French Culture, Food, and Health (SA 10202)(May 2014) - Explore the rich culinary and cultural background of France while you stay in Roanne. Scientists have been baffled about the observation that the French eat delicious, rich food and yet their rates of heart disease are less than the rates of Americans. Your participation in a wine and cheese class and in cooking classes will aid your exploration of the phenomenon called the French paradox. Students enrolled in the course will be divided into cooperative learning groups to explore one aspect of the paradox, e.g., polyphenols in wine and chocolate, eating patterns, profile of dietary fats.
Prepares students to successfully apply and interview for jobs and advanced education.
Communication of foods and nutrition information to lay and professional audiences through oral, written, and mass media channels.
Nutrition assessment in humans and introduction to the nutrition care process. Application of the nutrition care process to various disease states.
48100: Medical Nutrition Therapy II
Application of the Nutrition Care Process in various disease states and conditions to prepare students for supervised practice programs.
Overview of human chemosensory (taste, smell, chemesthetic) mechanisms and function, as well as procedural and statistical methods for evaluating the sensory responsiveness of people and the sensory properties of foods.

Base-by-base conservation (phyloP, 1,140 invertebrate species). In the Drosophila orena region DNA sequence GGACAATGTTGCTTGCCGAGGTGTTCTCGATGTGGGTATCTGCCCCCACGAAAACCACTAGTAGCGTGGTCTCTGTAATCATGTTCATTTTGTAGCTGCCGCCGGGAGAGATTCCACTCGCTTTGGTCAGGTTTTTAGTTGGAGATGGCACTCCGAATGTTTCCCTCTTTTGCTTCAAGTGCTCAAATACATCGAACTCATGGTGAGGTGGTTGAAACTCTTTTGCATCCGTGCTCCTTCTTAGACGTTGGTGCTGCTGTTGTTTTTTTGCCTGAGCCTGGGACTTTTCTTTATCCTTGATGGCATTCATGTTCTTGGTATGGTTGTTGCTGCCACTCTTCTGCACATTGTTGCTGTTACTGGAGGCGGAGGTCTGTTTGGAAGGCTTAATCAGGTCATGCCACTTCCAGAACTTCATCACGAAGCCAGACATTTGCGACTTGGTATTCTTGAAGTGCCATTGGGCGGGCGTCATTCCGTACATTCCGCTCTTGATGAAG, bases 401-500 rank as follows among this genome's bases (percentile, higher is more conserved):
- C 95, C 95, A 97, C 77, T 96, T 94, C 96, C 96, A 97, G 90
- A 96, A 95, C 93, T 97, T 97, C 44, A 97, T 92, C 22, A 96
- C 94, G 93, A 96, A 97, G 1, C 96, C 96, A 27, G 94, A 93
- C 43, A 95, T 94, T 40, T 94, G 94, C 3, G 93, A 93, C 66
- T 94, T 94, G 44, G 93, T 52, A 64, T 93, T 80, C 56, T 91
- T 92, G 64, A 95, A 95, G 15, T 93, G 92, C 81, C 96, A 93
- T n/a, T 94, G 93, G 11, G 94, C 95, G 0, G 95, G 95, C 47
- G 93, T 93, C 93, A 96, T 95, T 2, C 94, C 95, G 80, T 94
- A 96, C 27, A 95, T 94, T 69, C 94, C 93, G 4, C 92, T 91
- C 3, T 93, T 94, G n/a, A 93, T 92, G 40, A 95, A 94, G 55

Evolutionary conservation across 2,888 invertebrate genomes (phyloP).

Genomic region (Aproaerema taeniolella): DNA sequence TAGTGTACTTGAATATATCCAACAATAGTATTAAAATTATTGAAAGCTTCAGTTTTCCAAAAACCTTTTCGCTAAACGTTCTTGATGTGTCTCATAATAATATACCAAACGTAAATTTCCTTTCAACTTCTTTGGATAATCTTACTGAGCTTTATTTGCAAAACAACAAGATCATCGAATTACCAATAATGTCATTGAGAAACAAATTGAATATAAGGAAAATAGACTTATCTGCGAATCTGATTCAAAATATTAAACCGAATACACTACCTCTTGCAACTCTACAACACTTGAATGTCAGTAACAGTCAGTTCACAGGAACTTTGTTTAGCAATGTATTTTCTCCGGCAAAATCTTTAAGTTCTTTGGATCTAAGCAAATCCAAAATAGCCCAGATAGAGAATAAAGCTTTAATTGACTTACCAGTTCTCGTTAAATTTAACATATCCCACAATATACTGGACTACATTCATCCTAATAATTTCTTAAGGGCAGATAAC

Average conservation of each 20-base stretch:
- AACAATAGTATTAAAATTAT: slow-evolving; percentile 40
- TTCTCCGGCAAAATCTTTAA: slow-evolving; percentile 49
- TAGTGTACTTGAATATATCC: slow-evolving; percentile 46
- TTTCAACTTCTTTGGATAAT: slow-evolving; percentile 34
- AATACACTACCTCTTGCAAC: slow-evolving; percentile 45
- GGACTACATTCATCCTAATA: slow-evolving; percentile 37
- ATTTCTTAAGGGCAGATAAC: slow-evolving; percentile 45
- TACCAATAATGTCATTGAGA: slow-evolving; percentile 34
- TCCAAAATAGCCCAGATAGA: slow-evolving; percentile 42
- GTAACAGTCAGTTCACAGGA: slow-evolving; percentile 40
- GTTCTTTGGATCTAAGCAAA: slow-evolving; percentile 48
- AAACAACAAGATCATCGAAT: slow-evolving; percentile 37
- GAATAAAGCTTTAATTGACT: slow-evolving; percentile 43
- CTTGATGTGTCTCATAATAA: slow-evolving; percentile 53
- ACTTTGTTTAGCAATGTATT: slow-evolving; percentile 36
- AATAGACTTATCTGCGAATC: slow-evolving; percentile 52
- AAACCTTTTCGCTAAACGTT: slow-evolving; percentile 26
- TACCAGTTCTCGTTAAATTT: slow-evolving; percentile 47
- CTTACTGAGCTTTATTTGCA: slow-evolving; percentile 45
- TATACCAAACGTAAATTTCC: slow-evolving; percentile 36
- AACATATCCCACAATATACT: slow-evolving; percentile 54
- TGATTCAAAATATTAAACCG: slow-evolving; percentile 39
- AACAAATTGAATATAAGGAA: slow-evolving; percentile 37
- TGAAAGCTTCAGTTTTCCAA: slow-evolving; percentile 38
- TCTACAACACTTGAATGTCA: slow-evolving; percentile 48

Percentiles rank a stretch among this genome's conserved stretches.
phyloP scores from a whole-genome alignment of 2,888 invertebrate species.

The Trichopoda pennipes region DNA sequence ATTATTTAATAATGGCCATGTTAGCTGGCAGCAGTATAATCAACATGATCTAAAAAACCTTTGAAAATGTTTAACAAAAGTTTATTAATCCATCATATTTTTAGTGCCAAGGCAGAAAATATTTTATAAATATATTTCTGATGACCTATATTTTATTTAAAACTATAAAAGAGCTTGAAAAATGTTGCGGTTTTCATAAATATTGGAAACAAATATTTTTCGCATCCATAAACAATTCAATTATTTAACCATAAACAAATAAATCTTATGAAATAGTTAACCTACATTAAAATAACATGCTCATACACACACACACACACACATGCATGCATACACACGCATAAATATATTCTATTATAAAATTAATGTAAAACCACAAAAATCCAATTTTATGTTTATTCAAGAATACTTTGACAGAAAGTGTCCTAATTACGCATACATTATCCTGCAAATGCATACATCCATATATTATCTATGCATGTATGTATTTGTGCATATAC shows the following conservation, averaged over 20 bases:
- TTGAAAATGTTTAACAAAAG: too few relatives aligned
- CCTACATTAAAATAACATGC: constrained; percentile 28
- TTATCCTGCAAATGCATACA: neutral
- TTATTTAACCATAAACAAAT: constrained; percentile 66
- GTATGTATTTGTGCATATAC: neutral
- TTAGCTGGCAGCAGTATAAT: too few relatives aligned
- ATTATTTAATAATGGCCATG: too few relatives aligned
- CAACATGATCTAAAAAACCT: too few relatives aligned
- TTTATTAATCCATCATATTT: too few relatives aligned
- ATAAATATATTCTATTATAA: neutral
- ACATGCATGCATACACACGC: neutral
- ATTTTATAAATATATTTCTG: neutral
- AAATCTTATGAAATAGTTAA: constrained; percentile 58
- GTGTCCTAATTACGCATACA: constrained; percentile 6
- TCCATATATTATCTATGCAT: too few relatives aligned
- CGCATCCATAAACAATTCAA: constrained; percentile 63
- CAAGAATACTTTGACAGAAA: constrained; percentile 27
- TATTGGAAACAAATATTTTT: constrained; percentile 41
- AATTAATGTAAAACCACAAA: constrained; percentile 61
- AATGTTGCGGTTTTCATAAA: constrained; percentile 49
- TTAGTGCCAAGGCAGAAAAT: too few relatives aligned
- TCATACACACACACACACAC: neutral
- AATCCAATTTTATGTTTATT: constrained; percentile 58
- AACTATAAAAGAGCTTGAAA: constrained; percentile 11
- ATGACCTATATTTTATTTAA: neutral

53600: Current Topics in Food Science
Critical evaluation of recent literature in the field of food science.
53800: Readings in Nutrition
Survey of recent literature in the field of nutrition.
Federal, state, and international regulations pertaining to the quality, wholesomeness, nutrition, and safety of foods; discussion of current topics in food legislation.
59000: Basic Bone Biology
Overview of the principles of genetics, identify approaches to study genetic contributors to a phenotype, and to discuss existing situations where it is clear that diet/lifestyle factors and genetic profiles interact to influence a physiologic response or disease risk.
59000: Phytochm: Biochemistry & Phys I
(ANSC 62500) Integration of biochemical and physiological functions of nutrients in humans and animals emphasizing interactions in bone and gut.
Integration of biochemical and physiological functions of nutrients in humans and animals emphasizing post-absorptive use of nutrients as sources of energy and for the synthesis of macromolecules.
(ANSC 62700) Integration of biochemical and physiological functions of nutrients in humans and animals, emphasizing lipid metabolism and transport in the context of cardiovascular function.